Excessive rents a ‘threat’ to pharmacies

The directors of Hickey’s Pharmacies, one of the country’s largest pharmacy retail groups, have stated that excessive rents on several properties represent a threat to their business.

The directors of the family-owned firm, which operates 30 pharmacies, made the claim in accounts filed by Drishlawn Ltd to the companies office.

Operating profits at the group fell 1%, from €7.52m to €7.43m, and revenues decreased from €46.65m to €46.31m in the 12 months to Feb 28, 2013.

The group sustained a minor drop in pre-tax profits to €1.12m after non-cash amortisation costs of €3.2m, interest payments of €1.1m, and a writeoff of a loan to a subsidiary totalling €1.98m were taken into account.

In the directors’ report, it is stated that several of the group’s leases on retail properties “are upward-only in nature and are currently at excessive and unviable rent levels, which will need to be normalised to a sustainable rent”.

“These excessive rents represent a threat to the business as it is currently structured. The company is engaging with landlords and with its advisers to achieve the necessary restructuring of excessive lease costs, and it is optimistic that this will be successful.”

The directors state that to mitigate against the risk to the business brought about by repeated reductions in payments by the HSE under the State-funded drug scheme and several price reductions between pharmaceutical manufacturers and the State, “management continue to focus on cost reduction and to seek to grow other parts of the business”.

Numbers employed at Hickey’s Pharmacies last year increased from 294 to 298. Staff costs increased from €7.3m to €7.7m.

The directors are listed as Patrick Hickey, John Lanigan, and Stephen Butler, with aggregate directors’ remuneration last year increasing 25%, from €348,252 to €436,455, made up of salaries of €411,038 and pension costs of €25,417.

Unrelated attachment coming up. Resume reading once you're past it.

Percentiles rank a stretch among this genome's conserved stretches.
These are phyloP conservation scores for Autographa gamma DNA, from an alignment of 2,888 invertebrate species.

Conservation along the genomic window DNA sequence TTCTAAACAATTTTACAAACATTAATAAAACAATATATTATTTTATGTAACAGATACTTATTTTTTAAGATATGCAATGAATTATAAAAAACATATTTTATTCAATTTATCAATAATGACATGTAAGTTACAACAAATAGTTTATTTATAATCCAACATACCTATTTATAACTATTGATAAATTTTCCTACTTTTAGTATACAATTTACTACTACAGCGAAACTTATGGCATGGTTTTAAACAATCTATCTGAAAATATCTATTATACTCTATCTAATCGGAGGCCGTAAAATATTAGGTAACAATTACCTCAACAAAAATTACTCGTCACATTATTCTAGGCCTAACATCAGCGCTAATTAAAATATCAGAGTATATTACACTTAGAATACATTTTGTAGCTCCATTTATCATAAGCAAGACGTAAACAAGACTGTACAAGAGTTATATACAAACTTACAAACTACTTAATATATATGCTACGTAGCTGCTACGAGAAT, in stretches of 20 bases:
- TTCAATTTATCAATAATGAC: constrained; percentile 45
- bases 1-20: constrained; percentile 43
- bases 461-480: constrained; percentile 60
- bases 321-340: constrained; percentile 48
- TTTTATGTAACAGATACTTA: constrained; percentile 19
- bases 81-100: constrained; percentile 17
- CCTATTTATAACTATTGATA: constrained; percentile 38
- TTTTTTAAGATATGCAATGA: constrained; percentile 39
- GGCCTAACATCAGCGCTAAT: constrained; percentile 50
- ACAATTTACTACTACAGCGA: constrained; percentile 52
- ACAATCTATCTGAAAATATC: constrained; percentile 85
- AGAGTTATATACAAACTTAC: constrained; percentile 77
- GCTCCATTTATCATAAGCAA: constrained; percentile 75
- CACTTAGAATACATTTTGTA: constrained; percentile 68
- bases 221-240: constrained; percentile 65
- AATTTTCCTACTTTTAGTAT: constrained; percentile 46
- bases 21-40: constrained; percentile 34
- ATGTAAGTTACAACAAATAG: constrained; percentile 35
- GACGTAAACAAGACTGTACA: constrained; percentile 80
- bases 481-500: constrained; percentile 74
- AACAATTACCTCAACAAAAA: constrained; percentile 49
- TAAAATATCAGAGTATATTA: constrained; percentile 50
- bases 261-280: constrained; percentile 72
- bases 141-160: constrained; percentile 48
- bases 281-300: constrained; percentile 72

The accounts show the group recorded gross profit of €20.8m after cost of sales of €25.48m are taken into account. A tax charge of €807,193 led to post-tax profits of €321,603.

This profit takes into account non-cash depreciation costs of €351,560. The group’s bank loans reduced during the year from €27.6m to €24.8m.

Shareholder funds stood at €9.8m, which included a shareholders’ deficit of €1.59m and called up share capital of €11.42m.

The group’s cash increased from €2.23m to €6.1m during the year.


It’s the personal stories from Bruce Springsteen that turn his new ‘Western Stars’ documentary into something special, the director tells Esther McCarthy.Bruce Springsteen's Western Stars documentary more than just a music film

Apart from the several variations in its spelling in Irish and English, Inishtubbrid, Co Clare is also recognised by three other names: Wall’s Island; O’Grady’s Island and Inishtubber which surely puts it up there as the island with most names — not counting say Inisvickillane, Co Kerry which has about 33 variations to that spelling.The Islands of Ireland: In search of tranquility

More and more communities and volunteers are taking on environmental tasks around the country. In Clonmel, Co Tipperary, for example, people have united to get rid of Himalayan balsam, an invasive plant, from the banks of the River Suir.‘Bashing’ invasive plants

Halloween has become a consumer fest in recent years but there are a number of ways to reduce costs and waste — and make itHappy sustainable Halloween: Don’t be horrified with the waste at Halloween

More From The Irish Examiner